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CSS reset?

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This thread was started before GSAP 3 was released. Some information, especially the syntax, may be out of date for GSAP 3. Please see the GSAP 3 migration guide and release notes for more information about how to update the code to GSAP 3's syntax. 

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Not specifically a GSAP question... but relevant to all GSAP ads:  I'm trying to figure out if it's customary to include CSS reset within HTM5 ad code.


Obviously, it's important to control for style inheritance -- but is that something that's typically done at the creative level?


Or is that something that's typically handled by an ad server?


On a more macro level: Anyone know of a basic style guide for delivering HTML5 ad creative? (Facebook, Google, etc).




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As I know CSS reset is needed only when You want to use buttons, selects and other GUI elements in Your ad. But since I am using only .png, .jpg, .svg and div assets I never bother with reset the browser predefined stuff.

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I have seen banners from other people that contain style resets out in the wild.


Personally, I think it is unnecessary given that the majority of time in a banner you're working with DIV and image tags absolutely positioned.


If you are fortunate enough to be allowed to use web-fonts and/or your creatives have other elements, just like Oliver has said, then it is a good idea but, there isn't any reason to reset everything. Just reset/normalise the elements you'll be using.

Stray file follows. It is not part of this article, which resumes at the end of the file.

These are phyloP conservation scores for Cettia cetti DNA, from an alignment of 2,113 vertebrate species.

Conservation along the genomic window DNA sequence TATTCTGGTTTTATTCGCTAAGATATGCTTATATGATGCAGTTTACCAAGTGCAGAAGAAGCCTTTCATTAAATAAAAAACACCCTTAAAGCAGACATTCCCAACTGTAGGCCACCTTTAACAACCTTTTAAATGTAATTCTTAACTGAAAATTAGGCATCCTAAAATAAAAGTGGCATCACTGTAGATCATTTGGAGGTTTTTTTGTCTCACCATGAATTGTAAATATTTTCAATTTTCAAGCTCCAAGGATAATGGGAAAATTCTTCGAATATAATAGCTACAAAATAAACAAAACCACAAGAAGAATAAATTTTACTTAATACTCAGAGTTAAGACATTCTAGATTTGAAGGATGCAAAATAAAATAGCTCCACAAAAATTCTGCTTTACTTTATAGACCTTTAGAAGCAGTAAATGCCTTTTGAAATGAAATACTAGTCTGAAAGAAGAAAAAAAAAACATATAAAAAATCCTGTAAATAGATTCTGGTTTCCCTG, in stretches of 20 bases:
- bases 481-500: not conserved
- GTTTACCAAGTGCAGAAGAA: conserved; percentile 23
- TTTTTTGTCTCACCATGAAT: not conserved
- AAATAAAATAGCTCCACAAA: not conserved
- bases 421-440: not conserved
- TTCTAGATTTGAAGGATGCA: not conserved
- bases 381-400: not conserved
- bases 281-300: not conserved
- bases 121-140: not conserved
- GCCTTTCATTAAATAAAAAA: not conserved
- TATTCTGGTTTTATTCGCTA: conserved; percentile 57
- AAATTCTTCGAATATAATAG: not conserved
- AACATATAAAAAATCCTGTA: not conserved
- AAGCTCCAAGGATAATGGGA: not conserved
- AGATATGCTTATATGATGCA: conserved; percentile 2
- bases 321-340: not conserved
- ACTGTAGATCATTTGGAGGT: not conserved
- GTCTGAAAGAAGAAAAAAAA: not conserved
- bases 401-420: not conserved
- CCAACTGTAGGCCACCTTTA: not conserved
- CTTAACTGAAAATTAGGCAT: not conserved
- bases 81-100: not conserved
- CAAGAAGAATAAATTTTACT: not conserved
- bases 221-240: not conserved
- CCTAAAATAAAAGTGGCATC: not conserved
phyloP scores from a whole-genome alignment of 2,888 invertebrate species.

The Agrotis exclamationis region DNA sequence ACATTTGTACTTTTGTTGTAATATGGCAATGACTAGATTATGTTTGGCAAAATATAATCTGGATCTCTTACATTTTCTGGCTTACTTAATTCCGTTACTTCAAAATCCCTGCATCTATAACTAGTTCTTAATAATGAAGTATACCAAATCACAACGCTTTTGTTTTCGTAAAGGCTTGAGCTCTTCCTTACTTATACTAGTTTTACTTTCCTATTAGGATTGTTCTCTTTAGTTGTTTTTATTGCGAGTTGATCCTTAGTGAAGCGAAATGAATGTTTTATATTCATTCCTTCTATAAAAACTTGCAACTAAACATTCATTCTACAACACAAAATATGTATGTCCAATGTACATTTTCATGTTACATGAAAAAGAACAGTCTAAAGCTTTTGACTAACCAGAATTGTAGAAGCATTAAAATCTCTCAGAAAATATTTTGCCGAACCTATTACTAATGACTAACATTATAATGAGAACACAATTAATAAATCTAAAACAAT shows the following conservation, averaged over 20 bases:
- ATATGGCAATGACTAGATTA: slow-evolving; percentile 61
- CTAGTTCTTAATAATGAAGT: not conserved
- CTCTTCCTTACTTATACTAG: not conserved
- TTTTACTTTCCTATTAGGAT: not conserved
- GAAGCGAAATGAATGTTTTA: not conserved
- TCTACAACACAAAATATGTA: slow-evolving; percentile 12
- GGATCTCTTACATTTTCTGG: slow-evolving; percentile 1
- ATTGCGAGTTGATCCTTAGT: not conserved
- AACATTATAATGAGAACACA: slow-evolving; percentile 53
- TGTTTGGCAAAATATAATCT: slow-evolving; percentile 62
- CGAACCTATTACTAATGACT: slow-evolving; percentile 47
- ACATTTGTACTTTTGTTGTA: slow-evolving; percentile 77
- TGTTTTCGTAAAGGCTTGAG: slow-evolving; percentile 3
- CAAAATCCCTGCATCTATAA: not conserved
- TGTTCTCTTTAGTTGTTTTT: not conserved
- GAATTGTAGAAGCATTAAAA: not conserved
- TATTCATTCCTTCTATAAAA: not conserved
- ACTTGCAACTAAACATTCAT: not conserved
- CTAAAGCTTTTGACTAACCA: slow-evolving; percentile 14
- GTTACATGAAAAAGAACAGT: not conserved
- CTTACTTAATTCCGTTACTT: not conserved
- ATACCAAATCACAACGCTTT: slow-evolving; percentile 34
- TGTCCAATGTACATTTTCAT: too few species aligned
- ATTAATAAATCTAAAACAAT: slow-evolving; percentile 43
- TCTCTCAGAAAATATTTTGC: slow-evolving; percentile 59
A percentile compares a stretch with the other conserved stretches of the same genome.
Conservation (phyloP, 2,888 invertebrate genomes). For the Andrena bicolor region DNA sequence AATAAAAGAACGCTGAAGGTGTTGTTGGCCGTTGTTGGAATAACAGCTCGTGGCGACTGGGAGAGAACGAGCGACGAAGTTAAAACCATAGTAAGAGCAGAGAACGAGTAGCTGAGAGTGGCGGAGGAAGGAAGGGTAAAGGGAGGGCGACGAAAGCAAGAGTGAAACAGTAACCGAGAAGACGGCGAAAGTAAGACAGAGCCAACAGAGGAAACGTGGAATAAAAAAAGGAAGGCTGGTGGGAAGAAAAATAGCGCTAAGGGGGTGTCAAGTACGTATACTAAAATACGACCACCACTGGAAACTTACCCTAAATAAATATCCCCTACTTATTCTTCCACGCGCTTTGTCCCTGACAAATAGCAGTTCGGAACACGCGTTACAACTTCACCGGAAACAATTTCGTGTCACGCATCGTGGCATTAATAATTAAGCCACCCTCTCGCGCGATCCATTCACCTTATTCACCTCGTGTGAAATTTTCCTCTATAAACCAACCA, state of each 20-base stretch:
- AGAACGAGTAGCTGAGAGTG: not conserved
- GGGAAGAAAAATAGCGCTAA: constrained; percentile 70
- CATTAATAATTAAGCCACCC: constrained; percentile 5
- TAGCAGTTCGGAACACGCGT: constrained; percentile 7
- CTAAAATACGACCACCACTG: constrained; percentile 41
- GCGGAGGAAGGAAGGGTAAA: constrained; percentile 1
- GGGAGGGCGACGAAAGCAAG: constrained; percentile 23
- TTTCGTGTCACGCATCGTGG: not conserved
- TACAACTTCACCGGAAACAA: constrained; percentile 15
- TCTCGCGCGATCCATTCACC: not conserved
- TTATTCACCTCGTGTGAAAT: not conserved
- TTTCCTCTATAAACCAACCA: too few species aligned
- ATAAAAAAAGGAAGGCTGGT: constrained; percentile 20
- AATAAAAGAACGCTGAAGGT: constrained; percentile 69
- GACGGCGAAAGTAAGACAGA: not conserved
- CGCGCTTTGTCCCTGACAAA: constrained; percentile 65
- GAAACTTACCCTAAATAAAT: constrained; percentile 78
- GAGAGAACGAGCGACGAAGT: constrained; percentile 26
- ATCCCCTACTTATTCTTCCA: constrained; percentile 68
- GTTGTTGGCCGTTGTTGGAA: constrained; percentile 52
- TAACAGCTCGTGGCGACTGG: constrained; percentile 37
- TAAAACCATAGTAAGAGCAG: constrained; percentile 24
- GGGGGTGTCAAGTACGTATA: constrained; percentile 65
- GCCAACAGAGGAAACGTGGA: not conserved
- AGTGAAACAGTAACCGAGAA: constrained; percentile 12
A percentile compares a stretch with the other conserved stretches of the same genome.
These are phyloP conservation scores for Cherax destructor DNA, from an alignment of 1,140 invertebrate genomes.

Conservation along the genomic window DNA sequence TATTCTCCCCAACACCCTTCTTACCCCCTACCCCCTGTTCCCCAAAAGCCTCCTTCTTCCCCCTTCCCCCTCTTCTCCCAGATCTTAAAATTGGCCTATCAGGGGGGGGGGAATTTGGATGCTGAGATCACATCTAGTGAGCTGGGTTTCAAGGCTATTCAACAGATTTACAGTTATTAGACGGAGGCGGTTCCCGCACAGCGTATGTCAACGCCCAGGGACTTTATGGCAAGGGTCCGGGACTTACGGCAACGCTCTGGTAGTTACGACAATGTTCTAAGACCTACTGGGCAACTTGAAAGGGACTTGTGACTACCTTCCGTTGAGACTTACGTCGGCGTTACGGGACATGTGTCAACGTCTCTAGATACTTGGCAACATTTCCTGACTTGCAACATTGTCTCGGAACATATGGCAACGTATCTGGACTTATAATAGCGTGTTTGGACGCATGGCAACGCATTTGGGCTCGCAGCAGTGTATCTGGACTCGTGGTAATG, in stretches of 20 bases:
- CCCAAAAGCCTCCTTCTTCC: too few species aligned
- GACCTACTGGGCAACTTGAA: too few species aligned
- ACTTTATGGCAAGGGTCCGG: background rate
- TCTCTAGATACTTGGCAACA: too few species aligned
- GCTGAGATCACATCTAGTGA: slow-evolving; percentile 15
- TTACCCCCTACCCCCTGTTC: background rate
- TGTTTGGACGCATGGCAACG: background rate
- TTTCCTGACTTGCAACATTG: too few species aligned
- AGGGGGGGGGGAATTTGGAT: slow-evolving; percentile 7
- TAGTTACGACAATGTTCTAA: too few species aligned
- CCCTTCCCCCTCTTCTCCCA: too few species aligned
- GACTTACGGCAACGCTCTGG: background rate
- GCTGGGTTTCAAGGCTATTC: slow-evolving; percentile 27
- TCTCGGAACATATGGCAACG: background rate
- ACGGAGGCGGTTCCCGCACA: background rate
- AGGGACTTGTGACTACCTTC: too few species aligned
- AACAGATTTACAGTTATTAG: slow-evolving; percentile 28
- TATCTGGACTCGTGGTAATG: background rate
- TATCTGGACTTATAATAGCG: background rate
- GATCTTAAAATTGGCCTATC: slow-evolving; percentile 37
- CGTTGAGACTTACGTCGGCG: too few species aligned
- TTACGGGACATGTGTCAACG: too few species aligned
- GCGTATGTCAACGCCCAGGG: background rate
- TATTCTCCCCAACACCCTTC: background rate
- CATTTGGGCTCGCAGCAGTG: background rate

And, no, as far as I am aware, the Ad server does no stylesheet reseting/normalising.


As for your macro level question. I don't quite understand what is it that you're asking.

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If you are just using an <img> tag and a <div> like Dipscom advised. Then i would also make sure that your <img> tag has either the attribute border="0" on your <img> tag. Or apply the CSS equivalent inline or in a stylesheet.. img { border: 0 none transparent; }


This will prevent the ugly default browser defined style for a border around the <img> tag.



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A really good answer! 

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This is my basic css reset for all banners:

<style type="text/css" media="screen">
*, *:before, *:after, html, body {
	border: 0;
	margin: 0;
	padding: 0;
	box-sizing: content-box;
a {
	text-decoration: none;
	color: #000;
	border: none;
div {
	position: absolute;
	display: block;
.banner {
	display: block;
	position: absolute;
	overflow: hidden;
	width: 298px;
	height: 248px;
	background-color: #FFF;
	border: 1px solid #666;
	cursor: pointer;
	outline: none;
	-webkit-tap-highlight-color: transparent;
	user-select: none;
	transform-style: preserve-3d;
	-webkit-transform-style: preserve-3d;
	-ms-transform-style: preserve-3d;
	transform: translate3d(0,0,0);
	-webkit-transform: translate3d(0,0,0);
	-ms-transform: translate3d(0,0,0);
	box-shadow: 0 0 1px rgba(0, 0, 0, 0);
	backface-visibility: hidden;
	-webkit-backface-visibility: hidden;
	-moz-osx-font-smoothing: grayscale;
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Hello emmanuelulloa..


You might want to have transform-style: preserve-3d to be transform-style: flat in your reset CSS rules.


This way you don't have to deal with certain browser bugs and expected browser behavior for having that preserve-3d on an element by default.


The best way to only apply transform-style: preserve-3d when you need it within your tween. This way GSAP can set it to transform-style: flat when it is not needed.


It should only be used if your element is in a constant 3D state. But it's better to just apply it via JS GSAP when needed!



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